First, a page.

Not really as snappy or catchy as the well-known tagline we could all probably sing, but it’s truthful nonetheless. And it becomes more evident the more candidates we place and the more colleagues we work alongside. I’m sorry to break it to you, but you either have it or you don’t.
However, there’s no need to be completely fatalistic because lots of recent research suggests that if you don’t have it, there are a number of things you can do to develop it. But, what is “it”? I have been purposefully evasive; “it” is a myriad traits and habits that culminate in one thing: strong work ethic. We all possess a work ethic, but some of us seem to be more driven and motivated than others. Strong work ethics do not go unnoticed. According to research, in high complexity jobs such as professionals or sales, the top 10% produce 80% more than average and 700% more than the bottom 10%.
The ability to develop a strong work ethic parallels learning in general. Sometimes it feels like just because we’ve left education, we forget all the basics of our development; it is as if we enter the working world and decide that we don’t need to apply the same processes we used at school. Ultimately, we should accept that we are constantly working, learning and growing. We need to remember these skills from childhood to make sure we instil a secure and powerful work ethic through adulthood.
Carol Dweck’s “growth mindset” theory demonstrates that intellect and ability are malleable and not fixed. Both traits demand challenge-seeking and persistence to improve. Therefore, performance and habits will change with dedication. This ability to develop is reminiscent of school; we are not born achieving A grades – we secure these grades using hard work. We transfer this approach to the workplace, to realise that we are not born ‘Employee of the Month’. Rather, we become ‘Employee of the Month’.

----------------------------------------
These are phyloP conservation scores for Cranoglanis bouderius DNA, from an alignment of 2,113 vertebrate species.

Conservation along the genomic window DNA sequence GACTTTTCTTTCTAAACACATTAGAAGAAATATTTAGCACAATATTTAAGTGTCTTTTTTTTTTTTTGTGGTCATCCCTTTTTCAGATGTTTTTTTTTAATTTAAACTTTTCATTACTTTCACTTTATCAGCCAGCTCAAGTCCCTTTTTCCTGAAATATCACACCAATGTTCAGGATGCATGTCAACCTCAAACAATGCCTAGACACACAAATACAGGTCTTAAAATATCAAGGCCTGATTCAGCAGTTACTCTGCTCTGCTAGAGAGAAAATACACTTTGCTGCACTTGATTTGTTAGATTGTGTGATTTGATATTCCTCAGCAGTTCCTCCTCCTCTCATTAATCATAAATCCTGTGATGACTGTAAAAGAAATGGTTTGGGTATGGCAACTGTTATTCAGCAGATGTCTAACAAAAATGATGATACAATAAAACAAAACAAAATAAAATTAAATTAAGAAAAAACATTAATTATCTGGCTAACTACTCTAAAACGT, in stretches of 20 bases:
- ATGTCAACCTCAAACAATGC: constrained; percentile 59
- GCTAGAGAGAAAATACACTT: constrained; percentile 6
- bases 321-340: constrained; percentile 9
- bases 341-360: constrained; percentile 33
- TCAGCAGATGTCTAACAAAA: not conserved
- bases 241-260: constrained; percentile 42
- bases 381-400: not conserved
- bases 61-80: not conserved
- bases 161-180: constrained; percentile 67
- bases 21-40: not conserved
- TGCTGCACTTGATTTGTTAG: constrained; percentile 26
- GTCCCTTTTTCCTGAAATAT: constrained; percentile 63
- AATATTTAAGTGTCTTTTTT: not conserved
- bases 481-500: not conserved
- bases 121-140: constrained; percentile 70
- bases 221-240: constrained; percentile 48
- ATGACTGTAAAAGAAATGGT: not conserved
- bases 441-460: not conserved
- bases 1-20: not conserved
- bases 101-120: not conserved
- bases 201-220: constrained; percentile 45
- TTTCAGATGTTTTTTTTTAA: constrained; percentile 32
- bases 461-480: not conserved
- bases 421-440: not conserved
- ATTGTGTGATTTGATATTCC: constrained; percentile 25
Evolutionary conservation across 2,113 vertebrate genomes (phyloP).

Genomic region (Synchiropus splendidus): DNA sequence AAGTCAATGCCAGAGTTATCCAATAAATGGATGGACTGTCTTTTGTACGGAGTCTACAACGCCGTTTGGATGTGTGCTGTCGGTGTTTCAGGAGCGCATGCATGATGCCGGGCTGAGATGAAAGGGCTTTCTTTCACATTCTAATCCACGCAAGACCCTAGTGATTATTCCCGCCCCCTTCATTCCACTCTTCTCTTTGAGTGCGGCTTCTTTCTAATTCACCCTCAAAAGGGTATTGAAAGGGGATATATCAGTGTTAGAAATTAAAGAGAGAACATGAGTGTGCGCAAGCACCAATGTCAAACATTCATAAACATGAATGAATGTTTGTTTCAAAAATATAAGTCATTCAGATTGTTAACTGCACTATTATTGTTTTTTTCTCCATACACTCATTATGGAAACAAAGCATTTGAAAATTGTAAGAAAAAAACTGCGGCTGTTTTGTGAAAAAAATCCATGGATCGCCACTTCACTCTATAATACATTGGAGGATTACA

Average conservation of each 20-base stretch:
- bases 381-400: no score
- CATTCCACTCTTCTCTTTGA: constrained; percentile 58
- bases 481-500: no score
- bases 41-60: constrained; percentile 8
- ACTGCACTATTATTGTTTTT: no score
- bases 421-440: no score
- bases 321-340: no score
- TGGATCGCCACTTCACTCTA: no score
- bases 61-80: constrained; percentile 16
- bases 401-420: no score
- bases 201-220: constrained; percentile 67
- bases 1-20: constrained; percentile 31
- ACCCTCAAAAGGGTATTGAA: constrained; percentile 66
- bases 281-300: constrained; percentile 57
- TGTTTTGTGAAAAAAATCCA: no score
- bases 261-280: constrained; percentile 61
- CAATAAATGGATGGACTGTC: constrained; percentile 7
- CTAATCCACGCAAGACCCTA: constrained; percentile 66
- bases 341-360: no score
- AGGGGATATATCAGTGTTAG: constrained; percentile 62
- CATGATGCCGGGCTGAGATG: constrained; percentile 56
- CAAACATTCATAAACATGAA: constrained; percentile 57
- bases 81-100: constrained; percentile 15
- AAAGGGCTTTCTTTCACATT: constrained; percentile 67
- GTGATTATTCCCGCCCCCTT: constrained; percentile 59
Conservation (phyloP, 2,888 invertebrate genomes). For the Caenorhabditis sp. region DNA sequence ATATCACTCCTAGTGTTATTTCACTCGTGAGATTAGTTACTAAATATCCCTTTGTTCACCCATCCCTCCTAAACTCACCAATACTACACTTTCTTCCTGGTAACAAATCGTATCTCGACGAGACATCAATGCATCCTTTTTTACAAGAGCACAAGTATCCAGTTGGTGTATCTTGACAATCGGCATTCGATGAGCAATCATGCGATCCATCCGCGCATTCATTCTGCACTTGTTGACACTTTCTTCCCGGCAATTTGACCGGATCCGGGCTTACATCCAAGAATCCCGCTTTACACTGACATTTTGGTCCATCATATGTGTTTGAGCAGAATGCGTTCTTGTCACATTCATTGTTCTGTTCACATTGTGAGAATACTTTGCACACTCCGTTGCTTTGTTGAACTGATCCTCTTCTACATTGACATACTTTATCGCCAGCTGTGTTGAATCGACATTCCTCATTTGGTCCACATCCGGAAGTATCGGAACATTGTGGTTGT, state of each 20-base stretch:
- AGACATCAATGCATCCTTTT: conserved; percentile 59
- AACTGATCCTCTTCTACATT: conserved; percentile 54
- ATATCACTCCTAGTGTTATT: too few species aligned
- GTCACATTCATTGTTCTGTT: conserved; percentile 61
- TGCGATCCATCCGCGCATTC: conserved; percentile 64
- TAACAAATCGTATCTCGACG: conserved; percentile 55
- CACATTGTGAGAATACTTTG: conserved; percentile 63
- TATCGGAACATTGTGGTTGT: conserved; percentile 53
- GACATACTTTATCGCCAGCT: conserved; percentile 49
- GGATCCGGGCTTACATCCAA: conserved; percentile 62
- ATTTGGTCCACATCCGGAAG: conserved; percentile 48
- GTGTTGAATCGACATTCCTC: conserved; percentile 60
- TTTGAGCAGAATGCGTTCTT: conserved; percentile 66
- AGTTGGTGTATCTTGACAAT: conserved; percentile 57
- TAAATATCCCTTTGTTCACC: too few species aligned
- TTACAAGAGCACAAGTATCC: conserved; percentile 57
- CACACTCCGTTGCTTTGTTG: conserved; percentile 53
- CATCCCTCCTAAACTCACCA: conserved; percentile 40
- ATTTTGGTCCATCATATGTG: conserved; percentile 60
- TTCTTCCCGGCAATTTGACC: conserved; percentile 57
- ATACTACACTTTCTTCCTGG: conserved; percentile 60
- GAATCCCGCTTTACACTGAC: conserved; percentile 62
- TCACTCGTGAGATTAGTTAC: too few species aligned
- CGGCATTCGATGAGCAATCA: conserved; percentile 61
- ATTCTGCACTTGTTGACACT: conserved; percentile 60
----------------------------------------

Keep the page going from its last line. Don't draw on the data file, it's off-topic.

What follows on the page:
To be successful at work, it takes perseverance. In fact, according to a study conducted at University College London , it takes an average of 66 days for an action to become automatic. The changes you need to make in your working day (to become the top 10%) can become ingrained after around only two months. Considering the fact most of us will be working into our late sixties, two months really is not very long at all. If you want even more tips, read this great article found here. Generally, they revolve around taking advice from others, pushing yourself to work harder and thinking long-term to boost your commitment and activity. People who think long-term increase productivity by 400%.
Nevertheless, hard work may feel daunting if you are in a role or company that neither excites nor motivates you. Taking the time to imprint these positive habits now will benefit you in the long-run. The best changes you can make now are: ditching procrastination, working longer hours once a week and reflecting on your performance. By securing these habits, you will be able to reap the rewards from your Line Manager. Finally, these rewards reveal themselves as: praise, promotions and raises.